Balyndis lay under a thick blanket. Her eyes were closed and her face was half hidden in the pillow. The long dark hair made her face look chalk white in contrast: she really did look weak and sick. Cautiously he sat down next to her, thinking through what he had prepared to say; he stretched out a hand to touch her gently on the shoulder.

“If I didn’t know better, I would think I was dreaming,” she whispered. “A fine-looking dwarf has entered my chamber.” She opened her brown eyes and reached for his left hand with her right. “You’re looking good, Tungdil Goldhand. It’s been a long time since I saw you looking like that. What does this change in appearance signify?”

“It’s not just an outward change.” He kissed her fingers. “I’ve been a fool. Boindil forced me to see the error of my ways. I’ve stopped drinking,” he said quietly, looking her straight in the eyes. “I was making you suffer for the pain and the guilt that I was feeling and I behaved like a…” He swallowed.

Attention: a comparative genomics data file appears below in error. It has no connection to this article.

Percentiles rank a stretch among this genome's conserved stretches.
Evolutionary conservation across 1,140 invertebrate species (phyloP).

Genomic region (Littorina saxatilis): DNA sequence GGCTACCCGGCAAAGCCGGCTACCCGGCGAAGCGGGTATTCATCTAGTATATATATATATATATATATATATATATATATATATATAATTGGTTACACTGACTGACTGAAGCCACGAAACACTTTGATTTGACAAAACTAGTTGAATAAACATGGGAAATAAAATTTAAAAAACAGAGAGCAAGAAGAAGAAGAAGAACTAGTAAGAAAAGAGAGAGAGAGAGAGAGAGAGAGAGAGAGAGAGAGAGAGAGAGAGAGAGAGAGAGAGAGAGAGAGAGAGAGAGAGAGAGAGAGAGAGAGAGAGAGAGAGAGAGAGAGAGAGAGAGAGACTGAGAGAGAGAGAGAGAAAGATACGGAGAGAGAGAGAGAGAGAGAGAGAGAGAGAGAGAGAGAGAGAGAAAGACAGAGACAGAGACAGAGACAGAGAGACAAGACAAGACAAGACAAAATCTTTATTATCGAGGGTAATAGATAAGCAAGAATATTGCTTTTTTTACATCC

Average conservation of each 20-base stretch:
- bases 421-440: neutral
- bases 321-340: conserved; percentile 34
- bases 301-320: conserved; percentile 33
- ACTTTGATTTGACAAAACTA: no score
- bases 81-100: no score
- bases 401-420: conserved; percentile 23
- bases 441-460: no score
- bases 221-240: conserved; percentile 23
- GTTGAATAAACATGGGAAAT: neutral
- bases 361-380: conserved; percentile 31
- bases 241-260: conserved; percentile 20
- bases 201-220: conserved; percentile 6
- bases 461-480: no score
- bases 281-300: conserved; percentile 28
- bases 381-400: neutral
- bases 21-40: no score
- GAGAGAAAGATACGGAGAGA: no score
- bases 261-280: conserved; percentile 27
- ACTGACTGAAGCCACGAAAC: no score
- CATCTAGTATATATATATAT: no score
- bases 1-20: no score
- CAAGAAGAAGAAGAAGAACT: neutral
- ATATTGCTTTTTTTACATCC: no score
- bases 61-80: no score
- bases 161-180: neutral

“… like a stubborn, blind drunkard, self-obsessed and tortured by his conscience,” she completed for him without mercy. “You mean to say you’ve been off on a trip, had a chat with Ireheart and now you’re completely transformed?” Her surprise was obvious and her voice incredulous. “You’ve changed, just like that, in a few orbits?”

Tungdil nodded.

“How? Tell me everything, so that I can believe you.”

He told her what had happened at the edge of the precipice and how his warrior friend had forced him to choose between life and death. “The wall round my mind broke down and I saw things clearly for the first time in many cycles. I can only beg for forgiveness,” he said quietly. “Will you believe that I have changed?”

When she put her arms around him, Tungdil started to cry. He embraced her in return, pressing her to him; he closed his eyes. He smelt her hair, felt the soft down on her cheeks and her warmth against his skin.